first_imgThe Senate met Wednesday evening to approve sophomore Mae Raab as the new Student Union secretary for the remainder of the 2015-2016 school year and discuss recent announcements regarding housing changes.Student body president Bryan Ricketts nominated Raab for the position, citing her commitments to the Green Dot initiative and to fostering a “a safe and inclusive campus for all,” as a valuable addition to the administration. Raab will take the place of former secretary, sophomore Sibonay Shewit, who replaced senior Daniel Selhorst as student body chief of staff.“Mae’s communications will be an asset as she crafts the minutes for our various committees, but more importantly, she is in it for the team and values the interpersonal relationships that she is able to build wherever she goes,” Ricketts read from his letter, addressing the Senate.“I trust she will ably lend her skills to catalyze change on behalf of the student body,” Ricketts said.Raab previously served on the residential life and gender issues committees, where her efforts aided in the completion of Dorm Week and the It’s On Us campaign launch.Following the approval of Raab’s nomination, sophomore Rebecca Blais, director of internal affairs, resigned from her position, stating that her goals for the semester come into conflict with a stipulation of the Student Union Constitution that states, “Election Committee members may not campaign for any ticket while holding this position.”In a statement, Blais said, “One of the duties of Director of Internal Affairs is to serve as a non-voting member of the Election Committee; therefore, in respect of the duties of my position and the Constitution of the Undergraduate Student Body, I am formally resigning my position on Cabinet in order to pursue a position in the next term of Student Government.”Members of Senate proceeded to successfully vote on closing the previous semester’s discussion of Diversity Council leadership in order to move forward with other agenda items. The Diversity Council leadership had chosen not to attend the Senate meeting, according to Nidia Ruelas, student body vice president.“We will be talking to Diversity Council about moving forward, … talking and working through issues, in terms of discussion about what it means to be in leadership and the kinds of responsibilities that exist,” Ruelas said.The Senate proceeded to discuss recent announcements about future adjustments to housing, exchanging questions and giving feedback. Zahm House senator and sophomore John Julien addressed the rumors of removing common rooms from five-man rooms, which are often used as spaces for social gatherings, in order to accommodate overcrowding.Julien and sophomore Wilson Barrett, the Keenan Hall senator, raised concerns about the impacts such actions would have on tight-knit dorm communities. Others expressed worries about effectively targeting overcrowding in dorms and the lack of transparency in the announcement of the temporary dorm movements.Pangborn Hall is currently planning an open house for the residents of Walsh Hall, Badin Hall, and Morrissey Manor, according to Pangborn Hall Senator and sophomore Taylor Still.Tags: Bryan Ricketts, Nidia Ruelas, student senatelast_img read more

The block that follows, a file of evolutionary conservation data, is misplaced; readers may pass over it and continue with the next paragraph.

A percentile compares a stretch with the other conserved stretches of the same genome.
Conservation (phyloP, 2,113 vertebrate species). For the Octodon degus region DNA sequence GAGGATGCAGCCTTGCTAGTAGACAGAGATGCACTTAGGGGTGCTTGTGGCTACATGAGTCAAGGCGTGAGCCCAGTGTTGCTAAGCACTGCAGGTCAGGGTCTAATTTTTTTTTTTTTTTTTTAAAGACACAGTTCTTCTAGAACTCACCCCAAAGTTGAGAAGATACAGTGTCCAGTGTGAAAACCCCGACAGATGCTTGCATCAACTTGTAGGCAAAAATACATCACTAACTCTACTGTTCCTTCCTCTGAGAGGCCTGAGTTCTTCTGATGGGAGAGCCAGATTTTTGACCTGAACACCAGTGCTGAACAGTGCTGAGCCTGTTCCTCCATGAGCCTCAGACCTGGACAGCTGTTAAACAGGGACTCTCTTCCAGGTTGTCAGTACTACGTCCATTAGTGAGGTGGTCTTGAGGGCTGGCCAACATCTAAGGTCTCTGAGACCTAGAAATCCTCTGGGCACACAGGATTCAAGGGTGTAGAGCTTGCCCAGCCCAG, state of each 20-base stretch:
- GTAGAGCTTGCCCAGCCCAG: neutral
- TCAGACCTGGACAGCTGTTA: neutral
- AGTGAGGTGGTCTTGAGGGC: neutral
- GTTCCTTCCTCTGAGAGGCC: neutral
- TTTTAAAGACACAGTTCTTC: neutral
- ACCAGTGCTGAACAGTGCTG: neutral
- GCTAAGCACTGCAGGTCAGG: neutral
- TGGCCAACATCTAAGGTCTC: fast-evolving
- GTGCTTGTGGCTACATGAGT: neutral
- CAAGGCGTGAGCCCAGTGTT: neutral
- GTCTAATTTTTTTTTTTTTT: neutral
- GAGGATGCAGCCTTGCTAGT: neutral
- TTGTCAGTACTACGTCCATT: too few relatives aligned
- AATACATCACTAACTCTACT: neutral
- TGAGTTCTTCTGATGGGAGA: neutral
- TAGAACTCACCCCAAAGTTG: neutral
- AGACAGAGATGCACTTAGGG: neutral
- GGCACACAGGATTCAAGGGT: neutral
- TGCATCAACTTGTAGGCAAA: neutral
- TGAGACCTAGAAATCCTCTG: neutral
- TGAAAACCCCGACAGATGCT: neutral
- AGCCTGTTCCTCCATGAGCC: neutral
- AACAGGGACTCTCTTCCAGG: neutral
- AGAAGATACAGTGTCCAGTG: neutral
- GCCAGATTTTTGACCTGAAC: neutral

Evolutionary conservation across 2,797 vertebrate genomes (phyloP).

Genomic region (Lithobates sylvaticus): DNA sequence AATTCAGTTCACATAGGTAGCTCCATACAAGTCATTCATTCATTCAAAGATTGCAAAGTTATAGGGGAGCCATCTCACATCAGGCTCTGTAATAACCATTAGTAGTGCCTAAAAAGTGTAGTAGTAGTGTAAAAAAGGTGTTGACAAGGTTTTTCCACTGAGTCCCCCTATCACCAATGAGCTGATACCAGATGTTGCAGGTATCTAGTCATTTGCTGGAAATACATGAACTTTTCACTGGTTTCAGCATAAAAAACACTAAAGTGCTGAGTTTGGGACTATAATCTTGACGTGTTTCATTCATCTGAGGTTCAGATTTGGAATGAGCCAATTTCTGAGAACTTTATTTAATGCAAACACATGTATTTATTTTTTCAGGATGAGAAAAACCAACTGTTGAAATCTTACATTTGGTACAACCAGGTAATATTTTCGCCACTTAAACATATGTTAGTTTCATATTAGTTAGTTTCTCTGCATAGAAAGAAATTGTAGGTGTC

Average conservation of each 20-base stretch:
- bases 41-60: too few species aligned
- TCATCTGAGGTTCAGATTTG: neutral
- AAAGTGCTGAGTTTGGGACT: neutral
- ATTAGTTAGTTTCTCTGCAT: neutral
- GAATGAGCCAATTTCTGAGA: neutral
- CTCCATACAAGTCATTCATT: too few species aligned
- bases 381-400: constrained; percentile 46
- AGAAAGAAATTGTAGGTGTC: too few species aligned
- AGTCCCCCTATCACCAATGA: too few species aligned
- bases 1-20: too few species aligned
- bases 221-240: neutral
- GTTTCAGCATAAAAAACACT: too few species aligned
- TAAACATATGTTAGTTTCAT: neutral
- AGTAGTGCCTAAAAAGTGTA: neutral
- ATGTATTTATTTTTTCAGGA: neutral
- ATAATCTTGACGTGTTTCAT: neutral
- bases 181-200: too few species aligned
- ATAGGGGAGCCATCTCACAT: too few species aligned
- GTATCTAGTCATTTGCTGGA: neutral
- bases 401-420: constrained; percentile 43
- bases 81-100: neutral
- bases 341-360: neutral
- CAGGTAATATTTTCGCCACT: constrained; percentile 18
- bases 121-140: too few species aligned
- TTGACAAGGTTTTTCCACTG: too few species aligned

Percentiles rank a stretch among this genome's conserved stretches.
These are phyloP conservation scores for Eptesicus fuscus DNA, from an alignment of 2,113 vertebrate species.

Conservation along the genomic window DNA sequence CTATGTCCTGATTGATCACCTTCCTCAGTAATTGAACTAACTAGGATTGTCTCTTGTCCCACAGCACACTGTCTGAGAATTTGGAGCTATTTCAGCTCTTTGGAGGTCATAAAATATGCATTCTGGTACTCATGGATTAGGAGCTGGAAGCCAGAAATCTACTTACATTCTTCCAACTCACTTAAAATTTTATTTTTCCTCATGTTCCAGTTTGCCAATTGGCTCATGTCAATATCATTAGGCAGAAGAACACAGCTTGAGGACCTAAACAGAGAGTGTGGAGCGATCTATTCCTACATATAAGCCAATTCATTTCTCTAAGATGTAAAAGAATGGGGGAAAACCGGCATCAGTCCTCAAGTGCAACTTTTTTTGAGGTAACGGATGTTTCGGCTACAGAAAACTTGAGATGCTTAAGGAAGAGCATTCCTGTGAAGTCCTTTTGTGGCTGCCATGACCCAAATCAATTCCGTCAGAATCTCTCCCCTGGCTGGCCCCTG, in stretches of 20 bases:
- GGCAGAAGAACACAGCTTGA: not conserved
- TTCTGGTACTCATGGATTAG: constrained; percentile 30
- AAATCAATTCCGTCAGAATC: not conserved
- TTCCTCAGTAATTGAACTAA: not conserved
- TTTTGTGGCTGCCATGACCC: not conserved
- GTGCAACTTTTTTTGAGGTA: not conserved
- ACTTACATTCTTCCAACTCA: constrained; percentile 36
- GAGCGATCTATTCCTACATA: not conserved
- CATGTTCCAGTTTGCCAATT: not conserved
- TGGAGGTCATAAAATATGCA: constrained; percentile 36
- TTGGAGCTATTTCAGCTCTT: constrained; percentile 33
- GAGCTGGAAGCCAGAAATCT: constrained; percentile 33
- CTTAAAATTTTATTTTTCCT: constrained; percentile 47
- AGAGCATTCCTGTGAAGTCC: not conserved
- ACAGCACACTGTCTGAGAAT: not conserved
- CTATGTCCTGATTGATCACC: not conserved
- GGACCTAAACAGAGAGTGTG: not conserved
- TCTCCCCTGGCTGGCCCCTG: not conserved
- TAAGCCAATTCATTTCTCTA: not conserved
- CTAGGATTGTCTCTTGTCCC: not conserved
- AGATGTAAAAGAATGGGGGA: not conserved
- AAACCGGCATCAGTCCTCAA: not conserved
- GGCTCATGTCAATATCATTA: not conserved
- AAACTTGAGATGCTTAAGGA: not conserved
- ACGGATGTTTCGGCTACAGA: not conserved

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01 Year-round gardening